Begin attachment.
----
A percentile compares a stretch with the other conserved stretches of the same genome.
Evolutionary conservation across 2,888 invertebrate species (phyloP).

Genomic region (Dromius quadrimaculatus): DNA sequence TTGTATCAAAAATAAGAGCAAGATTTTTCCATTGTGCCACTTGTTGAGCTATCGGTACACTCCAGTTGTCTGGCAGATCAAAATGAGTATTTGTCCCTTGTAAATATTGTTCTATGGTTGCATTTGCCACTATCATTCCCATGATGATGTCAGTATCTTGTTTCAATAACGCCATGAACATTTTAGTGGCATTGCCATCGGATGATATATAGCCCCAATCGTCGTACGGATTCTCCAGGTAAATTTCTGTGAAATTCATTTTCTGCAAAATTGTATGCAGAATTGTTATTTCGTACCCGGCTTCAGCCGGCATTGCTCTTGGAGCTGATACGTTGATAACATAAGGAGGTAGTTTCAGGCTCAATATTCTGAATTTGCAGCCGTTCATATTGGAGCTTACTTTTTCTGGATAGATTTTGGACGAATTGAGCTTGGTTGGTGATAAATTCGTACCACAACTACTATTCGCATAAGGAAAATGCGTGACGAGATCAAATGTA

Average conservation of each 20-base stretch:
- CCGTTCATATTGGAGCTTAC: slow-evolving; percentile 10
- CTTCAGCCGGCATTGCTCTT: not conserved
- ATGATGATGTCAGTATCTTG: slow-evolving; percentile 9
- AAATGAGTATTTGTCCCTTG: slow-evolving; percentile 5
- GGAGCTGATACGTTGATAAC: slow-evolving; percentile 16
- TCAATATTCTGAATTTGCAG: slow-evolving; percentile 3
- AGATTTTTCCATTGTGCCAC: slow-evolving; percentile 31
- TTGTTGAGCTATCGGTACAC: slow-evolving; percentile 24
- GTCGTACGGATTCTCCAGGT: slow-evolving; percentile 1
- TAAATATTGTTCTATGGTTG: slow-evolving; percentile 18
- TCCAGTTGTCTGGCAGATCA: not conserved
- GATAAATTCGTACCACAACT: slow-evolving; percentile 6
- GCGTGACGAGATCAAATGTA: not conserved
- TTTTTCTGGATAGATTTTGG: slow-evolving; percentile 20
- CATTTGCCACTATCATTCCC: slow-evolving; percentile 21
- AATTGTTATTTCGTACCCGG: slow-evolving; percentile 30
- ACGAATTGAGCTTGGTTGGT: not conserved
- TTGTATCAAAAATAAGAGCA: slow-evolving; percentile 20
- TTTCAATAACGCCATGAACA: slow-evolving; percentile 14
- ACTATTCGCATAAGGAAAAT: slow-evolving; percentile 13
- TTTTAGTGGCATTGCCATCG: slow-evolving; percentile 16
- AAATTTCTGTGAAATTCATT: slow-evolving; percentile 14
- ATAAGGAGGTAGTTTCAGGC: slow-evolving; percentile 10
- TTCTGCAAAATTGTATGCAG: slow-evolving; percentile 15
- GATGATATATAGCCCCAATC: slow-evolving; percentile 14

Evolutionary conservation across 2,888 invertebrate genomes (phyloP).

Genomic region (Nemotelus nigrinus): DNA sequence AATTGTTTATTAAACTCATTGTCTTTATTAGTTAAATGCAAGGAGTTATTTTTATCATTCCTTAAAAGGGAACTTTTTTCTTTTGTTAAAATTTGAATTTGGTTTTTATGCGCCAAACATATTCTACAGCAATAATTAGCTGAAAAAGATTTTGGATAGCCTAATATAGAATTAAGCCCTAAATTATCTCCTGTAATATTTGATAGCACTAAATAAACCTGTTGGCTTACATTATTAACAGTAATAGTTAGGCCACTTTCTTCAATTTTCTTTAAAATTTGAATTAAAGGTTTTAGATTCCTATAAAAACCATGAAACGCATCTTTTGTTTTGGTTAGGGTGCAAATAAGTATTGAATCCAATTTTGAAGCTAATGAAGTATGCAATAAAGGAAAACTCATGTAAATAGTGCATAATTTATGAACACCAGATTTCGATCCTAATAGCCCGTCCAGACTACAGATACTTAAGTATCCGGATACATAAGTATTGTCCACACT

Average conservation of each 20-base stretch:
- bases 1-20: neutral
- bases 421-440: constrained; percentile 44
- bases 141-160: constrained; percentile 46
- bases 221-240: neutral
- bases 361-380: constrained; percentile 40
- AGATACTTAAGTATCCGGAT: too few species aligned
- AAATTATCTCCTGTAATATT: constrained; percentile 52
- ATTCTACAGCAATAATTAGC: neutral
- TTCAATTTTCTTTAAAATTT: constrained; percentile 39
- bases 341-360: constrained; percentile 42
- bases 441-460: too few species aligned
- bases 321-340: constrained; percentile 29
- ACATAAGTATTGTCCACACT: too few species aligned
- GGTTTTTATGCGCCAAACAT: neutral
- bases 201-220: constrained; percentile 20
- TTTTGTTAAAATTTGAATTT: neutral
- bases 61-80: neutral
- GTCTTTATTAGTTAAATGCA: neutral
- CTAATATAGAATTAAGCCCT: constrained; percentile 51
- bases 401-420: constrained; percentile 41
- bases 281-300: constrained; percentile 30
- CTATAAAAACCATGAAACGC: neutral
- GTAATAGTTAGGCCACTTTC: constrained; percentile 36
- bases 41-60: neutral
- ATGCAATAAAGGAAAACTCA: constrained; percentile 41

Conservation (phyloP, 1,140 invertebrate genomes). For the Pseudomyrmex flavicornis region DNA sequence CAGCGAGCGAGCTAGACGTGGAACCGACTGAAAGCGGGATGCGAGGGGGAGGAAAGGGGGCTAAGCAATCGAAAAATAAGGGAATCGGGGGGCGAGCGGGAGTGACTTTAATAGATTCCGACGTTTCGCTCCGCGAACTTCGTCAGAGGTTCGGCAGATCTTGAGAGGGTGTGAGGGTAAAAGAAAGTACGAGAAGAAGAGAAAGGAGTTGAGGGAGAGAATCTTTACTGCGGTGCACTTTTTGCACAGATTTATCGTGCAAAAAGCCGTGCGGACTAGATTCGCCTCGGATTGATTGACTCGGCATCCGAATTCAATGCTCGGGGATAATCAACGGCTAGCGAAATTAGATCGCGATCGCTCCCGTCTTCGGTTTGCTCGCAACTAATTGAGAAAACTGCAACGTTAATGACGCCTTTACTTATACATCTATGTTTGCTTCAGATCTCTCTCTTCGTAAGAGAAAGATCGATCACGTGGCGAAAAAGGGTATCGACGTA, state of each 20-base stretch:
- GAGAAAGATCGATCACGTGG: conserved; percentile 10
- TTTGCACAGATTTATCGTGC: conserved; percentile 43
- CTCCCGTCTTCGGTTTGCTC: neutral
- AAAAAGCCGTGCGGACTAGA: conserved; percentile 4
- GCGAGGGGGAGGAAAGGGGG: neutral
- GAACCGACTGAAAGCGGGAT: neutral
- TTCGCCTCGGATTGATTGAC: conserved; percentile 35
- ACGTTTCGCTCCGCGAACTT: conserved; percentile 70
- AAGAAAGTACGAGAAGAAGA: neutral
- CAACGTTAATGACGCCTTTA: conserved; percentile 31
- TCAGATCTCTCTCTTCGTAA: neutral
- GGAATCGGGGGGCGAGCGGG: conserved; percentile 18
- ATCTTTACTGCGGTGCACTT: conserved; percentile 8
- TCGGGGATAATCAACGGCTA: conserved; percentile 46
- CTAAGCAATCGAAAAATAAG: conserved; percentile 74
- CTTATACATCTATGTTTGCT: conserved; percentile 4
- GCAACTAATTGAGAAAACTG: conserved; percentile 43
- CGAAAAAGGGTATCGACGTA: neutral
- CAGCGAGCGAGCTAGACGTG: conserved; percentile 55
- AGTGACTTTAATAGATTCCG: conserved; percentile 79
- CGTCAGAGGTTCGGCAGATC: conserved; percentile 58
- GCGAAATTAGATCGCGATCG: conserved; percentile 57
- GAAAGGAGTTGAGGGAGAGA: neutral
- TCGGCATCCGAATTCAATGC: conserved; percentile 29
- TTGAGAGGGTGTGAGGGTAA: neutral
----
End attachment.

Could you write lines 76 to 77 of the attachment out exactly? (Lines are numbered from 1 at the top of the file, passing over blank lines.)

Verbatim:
- CGAAAAAGGGTATCGACGTA: neutral
- CAGCGAGCGAGCTAGACGTG: conserved; percentile 55